· improved dialogue with stakeholders and relevant competent authorities formalized by Memoranda of Understanding and supported by joint work plans or roadmaps, particularly between the Secretariats or Commissions of Regional Seas Conventions and Action Plans and Regional Fisheries Management Organizations, but also with those of international competent authorities such as the IMO and ISA
· scientific review processes and input from stakeholder organisations. This can raise the credibility of a MPA/MPA network proposed. Where not yet in place, a scientific advisory body should be mandated.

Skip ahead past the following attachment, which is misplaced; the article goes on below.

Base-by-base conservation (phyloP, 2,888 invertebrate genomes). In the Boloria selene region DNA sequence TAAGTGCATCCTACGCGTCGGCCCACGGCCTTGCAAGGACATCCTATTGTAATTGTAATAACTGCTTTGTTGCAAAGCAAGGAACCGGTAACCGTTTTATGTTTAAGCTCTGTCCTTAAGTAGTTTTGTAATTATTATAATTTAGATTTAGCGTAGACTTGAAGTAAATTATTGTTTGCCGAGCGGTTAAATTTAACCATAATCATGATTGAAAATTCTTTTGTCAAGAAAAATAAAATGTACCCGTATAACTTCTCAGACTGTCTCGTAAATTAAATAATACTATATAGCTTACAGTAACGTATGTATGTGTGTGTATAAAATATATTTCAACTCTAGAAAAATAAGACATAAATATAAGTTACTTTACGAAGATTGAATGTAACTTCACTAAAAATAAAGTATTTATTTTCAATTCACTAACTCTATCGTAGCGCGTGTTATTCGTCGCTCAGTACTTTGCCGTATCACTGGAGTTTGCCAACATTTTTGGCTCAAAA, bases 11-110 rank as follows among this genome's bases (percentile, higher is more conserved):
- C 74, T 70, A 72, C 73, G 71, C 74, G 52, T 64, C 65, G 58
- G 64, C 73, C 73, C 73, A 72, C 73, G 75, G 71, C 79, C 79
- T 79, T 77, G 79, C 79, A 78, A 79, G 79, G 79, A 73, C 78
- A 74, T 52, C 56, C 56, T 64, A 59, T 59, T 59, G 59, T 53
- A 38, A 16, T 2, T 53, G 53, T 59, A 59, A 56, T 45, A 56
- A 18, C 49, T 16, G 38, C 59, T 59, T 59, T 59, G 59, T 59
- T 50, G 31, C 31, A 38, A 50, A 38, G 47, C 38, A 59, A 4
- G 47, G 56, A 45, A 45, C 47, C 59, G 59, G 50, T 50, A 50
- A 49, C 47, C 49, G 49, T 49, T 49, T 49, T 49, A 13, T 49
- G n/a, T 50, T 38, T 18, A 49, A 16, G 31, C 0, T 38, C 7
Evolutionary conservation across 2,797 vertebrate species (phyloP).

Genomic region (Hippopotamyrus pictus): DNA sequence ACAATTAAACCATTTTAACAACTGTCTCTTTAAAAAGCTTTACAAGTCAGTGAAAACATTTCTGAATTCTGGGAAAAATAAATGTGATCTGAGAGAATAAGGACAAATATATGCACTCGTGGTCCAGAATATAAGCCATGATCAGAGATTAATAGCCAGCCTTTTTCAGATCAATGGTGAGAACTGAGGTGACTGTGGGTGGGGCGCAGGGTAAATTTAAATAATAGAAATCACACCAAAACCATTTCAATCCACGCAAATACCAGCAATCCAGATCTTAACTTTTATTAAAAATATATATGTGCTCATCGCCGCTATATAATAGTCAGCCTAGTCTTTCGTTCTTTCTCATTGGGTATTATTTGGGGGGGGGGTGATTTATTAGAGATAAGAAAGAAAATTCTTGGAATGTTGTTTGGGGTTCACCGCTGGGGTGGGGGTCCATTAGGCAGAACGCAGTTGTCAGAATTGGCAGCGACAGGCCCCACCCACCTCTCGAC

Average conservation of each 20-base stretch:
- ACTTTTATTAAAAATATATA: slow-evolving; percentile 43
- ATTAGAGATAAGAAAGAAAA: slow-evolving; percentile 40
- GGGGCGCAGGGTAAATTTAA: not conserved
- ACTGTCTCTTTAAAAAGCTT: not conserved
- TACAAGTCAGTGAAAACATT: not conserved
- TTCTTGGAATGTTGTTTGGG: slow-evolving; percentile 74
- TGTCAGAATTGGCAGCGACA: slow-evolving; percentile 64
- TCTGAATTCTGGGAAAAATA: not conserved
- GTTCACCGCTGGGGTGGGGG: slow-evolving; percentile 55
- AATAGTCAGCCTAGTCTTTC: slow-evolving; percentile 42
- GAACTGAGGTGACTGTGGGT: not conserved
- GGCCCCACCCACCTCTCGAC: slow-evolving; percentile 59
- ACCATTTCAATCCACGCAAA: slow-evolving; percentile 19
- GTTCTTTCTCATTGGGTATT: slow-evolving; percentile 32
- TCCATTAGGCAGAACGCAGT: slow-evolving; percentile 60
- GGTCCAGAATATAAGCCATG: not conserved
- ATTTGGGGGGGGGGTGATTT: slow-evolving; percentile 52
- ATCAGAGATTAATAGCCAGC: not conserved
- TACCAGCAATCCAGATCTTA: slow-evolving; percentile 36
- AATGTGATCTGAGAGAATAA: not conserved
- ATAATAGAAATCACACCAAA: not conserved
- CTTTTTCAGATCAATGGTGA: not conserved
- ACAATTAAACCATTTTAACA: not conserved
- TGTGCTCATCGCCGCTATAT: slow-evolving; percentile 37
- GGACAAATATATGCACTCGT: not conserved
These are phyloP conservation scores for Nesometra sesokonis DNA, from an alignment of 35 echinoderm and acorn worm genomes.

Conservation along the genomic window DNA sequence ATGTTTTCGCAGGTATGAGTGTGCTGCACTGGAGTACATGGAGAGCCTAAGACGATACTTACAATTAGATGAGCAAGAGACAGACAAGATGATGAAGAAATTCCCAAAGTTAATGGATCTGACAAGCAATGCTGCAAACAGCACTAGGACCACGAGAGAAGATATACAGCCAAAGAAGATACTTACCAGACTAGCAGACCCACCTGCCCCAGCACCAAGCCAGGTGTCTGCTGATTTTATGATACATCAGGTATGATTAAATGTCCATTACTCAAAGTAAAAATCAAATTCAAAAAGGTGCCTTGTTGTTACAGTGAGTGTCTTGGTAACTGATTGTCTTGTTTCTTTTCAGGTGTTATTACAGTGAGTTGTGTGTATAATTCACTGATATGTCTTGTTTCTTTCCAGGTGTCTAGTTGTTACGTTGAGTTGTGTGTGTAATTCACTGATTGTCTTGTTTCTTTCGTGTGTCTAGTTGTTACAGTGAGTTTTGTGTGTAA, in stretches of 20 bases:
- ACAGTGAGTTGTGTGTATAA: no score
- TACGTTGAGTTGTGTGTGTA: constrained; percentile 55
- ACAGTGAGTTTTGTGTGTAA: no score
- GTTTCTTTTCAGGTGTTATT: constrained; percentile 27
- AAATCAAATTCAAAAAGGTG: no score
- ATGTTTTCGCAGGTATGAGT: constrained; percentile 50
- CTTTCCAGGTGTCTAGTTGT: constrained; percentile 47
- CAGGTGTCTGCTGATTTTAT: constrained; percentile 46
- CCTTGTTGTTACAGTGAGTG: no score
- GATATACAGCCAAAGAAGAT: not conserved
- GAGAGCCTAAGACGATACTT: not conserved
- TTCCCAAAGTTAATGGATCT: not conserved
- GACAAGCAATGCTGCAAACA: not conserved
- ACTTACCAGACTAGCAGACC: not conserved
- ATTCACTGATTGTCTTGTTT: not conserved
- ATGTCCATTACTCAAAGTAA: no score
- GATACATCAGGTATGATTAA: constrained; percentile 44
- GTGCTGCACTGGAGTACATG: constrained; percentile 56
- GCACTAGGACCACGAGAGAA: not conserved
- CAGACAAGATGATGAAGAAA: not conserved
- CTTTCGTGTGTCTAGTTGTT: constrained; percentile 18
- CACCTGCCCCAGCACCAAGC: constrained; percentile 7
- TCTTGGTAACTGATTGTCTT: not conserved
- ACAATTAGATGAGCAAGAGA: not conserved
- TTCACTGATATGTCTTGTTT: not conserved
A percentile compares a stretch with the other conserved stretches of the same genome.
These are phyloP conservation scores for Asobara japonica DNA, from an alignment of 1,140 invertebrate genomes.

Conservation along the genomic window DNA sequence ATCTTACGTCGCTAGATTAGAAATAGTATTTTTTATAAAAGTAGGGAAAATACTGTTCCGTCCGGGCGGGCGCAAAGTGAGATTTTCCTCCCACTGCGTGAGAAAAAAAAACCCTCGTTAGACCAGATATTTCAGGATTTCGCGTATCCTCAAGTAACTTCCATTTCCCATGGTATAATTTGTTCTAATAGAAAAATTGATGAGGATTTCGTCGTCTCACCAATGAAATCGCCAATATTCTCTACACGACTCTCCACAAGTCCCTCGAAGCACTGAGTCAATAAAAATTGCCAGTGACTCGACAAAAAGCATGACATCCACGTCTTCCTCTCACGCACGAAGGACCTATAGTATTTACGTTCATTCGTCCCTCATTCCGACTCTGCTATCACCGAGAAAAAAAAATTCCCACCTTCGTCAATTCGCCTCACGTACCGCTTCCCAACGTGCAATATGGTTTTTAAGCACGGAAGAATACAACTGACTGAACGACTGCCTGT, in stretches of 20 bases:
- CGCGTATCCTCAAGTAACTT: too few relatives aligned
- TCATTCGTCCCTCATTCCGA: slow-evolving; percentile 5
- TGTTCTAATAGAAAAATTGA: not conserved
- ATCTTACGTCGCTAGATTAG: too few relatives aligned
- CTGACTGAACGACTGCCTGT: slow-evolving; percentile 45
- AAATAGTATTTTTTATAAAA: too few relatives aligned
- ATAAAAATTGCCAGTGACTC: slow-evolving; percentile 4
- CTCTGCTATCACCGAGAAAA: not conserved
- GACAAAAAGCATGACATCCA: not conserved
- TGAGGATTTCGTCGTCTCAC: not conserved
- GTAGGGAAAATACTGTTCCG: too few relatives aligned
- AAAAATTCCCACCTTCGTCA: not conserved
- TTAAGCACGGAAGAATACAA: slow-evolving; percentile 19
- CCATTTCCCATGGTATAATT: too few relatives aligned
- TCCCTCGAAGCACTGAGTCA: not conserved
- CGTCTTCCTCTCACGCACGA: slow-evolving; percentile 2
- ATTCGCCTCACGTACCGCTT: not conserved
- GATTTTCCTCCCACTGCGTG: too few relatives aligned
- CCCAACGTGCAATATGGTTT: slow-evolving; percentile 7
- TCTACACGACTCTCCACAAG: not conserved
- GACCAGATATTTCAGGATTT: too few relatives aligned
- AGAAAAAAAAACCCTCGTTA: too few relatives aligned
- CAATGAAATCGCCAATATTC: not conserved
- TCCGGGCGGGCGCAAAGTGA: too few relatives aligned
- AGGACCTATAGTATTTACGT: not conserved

WWF reiterates that adherence to the precautionary principle is essential to minimise threats to species, habitats and ecosystems in particular in the deep and high seas.

For further information please contact:
Christian Neumann, WWF Germany, christian.neumann@wwf.de
with contributions from Rob Nicoll (WWF Australia), Marina Gomei (WWF
Mediterranean Programme), Jessica Battle (WWF International) and Sian Prior